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Where teachers sell eggs, work as loaders

Many poorly paid government schoolteachers in Indore sell eggs, vegetables and work as loaders or electricians after school hours to make ends meet.

india Updated: Mar 23, 2010 11:10 IST
Padma Shastri

Many poorly paid government schoolteachers in Indore sell eggs, vegetables and work as loaders or electricians after school hours to make ends meet.

Most of the teachers, regularised way back in 2001 but yet to get salaries accruing to permanent teachers, are forced to double up as petty traders or worse even doing menial jobs as they are paid less than half of what they ought to be getting.

Kamal Chauhan, 37, sells eggs and ‘banjos’ (buns with fried egg or omlette inside it) outside government district hospital at Dhar Road after 6 pm.

An arts graduate and diploma holder in education, Kamal, turned to his previous business of selling eggs before he acquired a teaching diploma. “I became a teacher in 1990 to earn a more respectable living. My school salary is Rs 7,115 and I earn an equal amount from selling eggs. “I will stop selling eggs, if the government pays me at par with permanent teachers who get Rs 20,000 and above every month.”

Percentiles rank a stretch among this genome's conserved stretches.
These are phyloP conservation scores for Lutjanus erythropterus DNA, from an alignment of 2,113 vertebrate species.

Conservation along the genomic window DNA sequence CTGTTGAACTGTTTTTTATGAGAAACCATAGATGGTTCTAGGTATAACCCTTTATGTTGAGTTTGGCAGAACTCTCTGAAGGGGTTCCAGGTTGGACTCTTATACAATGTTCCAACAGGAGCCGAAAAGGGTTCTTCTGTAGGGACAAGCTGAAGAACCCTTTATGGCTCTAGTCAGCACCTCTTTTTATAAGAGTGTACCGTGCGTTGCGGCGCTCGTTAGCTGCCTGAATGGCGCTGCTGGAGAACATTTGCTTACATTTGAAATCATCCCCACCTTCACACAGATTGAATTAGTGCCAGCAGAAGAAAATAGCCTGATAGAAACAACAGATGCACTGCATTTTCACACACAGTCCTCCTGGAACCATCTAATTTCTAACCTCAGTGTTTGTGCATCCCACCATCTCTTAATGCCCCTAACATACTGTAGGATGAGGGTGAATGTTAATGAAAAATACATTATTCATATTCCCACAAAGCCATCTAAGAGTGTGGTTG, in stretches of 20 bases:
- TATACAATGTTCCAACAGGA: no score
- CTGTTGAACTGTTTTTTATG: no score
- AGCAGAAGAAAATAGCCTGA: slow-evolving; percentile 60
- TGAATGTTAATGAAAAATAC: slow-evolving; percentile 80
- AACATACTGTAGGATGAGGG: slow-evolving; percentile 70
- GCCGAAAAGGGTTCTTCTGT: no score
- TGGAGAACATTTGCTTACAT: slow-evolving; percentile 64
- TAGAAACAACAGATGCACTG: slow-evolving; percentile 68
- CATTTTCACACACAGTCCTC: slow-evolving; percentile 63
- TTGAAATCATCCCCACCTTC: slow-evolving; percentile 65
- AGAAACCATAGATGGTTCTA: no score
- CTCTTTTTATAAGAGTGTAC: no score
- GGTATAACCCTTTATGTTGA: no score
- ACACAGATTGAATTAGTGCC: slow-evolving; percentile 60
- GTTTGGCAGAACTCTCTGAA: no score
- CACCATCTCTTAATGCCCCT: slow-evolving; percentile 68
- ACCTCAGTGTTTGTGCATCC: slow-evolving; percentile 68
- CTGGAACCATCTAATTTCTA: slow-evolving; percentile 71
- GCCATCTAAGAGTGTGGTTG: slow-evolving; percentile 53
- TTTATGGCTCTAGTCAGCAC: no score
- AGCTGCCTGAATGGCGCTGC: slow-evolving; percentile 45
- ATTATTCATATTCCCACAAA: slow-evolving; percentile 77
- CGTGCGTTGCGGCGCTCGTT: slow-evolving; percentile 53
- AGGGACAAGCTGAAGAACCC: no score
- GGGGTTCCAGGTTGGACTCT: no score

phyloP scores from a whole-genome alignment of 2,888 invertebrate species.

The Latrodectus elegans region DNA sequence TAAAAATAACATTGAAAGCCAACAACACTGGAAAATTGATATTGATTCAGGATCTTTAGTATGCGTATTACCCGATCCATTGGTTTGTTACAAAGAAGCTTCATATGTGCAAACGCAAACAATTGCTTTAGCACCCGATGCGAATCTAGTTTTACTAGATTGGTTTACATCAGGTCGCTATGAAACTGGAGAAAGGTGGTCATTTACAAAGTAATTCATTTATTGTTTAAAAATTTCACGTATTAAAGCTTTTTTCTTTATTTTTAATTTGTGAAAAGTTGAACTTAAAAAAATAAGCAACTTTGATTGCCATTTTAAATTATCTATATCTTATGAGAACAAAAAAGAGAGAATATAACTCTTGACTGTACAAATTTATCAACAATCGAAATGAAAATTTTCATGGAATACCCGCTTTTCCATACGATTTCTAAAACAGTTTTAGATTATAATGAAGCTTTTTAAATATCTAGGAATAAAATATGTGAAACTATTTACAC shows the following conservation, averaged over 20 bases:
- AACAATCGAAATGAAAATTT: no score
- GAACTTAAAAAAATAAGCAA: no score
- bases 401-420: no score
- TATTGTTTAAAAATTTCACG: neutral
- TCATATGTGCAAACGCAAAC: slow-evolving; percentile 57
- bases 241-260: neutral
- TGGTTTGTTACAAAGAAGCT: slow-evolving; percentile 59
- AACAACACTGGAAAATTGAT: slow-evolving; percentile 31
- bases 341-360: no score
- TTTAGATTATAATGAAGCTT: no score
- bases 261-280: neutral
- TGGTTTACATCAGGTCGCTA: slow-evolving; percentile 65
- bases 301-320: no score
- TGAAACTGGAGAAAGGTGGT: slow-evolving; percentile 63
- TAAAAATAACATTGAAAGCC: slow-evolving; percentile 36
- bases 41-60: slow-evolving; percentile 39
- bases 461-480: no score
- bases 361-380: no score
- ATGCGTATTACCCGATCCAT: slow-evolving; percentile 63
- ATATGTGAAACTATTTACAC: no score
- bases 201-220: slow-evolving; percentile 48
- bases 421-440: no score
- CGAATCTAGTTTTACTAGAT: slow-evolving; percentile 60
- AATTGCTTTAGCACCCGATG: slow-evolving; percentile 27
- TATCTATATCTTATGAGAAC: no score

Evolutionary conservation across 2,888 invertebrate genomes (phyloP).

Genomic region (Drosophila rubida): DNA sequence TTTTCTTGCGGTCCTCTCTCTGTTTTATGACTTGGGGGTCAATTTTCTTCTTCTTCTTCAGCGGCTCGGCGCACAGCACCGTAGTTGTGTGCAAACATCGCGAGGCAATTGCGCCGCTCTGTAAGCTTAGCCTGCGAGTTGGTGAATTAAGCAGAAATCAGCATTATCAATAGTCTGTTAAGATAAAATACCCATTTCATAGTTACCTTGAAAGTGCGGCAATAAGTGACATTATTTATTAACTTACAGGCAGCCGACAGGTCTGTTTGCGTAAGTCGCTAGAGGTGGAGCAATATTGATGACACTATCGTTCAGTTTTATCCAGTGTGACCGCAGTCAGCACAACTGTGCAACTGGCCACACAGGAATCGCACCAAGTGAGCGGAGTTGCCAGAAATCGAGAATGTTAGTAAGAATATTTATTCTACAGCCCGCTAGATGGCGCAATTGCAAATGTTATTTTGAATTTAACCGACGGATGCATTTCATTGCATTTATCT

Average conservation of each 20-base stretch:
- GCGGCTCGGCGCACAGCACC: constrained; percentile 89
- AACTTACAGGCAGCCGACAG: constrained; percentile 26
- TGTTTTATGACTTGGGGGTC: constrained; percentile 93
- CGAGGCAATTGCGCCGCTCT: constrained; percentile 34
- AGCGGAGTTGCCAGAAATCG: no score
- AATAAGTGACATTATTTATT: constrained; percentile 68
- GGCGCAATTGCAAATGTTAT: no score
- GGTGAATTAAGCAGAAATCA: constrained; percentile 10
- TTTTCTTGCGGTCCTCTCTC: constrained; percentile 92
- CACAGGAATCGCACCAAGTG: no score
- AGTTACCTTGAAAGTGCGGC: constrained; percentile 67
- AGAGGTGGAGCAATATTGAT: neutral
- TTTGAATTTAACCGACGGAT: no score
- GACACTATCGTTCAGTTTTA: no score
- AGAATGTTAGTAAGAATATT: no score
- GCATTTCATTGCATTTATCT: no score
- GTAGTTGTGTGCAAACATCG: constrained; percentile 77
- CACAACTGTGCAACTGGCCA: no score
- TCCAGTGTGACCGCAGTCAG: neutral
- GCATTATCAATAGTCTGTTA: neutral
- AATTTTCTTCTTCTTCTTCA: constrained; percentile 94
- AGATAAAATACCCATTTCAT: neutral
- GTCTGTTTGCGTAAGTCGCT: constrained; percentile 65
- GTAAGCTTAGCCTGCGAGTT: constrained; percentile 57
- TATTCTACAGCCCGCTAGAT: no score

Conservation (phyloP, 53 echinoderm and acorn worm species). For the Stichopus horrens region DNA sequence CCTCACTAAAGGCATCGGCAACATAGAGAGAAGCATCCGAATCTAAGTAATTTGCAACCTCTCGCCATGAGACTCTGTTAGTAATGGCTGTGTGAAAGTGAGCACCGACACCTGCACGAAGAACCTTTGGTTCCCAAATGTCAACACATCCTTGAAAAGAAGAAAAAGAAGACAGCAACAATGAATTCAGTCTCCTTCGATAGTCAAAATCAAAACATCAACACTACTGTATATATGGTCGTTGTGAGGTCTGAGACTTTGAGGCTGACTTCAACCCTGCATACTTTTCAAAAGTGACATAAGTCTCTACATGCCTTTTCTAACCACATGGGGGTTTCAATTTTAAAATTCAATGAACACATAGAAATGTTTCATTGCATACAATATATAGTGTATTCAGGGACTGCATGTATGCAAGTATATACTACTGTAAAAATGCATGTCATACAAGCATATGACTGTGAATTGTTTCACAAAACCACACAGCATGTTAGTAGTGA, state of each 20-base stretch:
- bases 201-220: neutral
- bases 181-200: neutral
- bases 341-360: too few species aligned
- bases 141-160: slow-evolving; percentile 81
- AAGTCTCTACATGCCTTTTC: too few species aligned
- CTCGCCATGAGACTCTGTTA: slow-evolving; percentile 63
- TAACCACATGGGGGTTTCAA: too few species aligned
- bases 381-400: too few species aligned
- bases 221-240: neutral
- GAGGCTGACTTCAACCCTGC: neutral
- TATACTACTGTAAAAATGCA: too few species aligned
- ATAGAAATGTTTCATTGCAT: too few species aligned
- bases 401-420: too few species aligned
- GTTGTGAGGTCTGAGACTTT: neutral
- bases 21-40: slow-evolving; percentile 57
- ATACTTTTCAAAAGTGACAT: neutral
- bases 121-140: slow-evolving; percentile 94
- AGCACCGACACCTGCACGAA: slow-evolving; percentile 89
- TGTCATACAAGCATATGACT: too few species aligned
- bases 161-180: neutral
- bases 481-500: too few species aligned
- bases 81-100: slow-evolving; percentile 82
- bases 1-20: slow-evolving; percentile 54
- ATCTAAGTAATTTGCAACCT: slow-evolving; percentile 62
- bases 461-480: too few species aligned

Chauhan teaches at Government primary school at Mayakhedi in Indore and is the sole bread winner in a family of 11, including his widowed sister and her two children. Chauhan is among more than 2,000 associate teachers in Indore district whose services was regularised in 2001.

Ambaram Barde, 37, who teaches at a government middle school loads goods on trucks at Loha Mandi after 7 pm for 20 days a month. He draws a monthly salary of Rs 6,615 from his school and earns upto Rs 4,500 a month doing menial labour. Do his students know that he works as a loader? “No. I will feel ashamed the day they come to know. But I have no choice, as the salary is insufficient for my family’s survival,” he said.

But why don’t lowly paid government schoolteachers quit?

Said Madhya Pradesh Rajya Adhyapak Sangh president Murlidhar Patidar, “A large number of teachers do that. But the question is whether government wants to run schools? If not, where will the poor children study? If yes, the teachers should be well-paid.”

When contacted, school education minister Archana Chitnis said that department is working sincerely over a number of aspects and improving salary structure is one of them. “We’re also focusing on teachers’ training and students’ vocational training to improve standard of education.”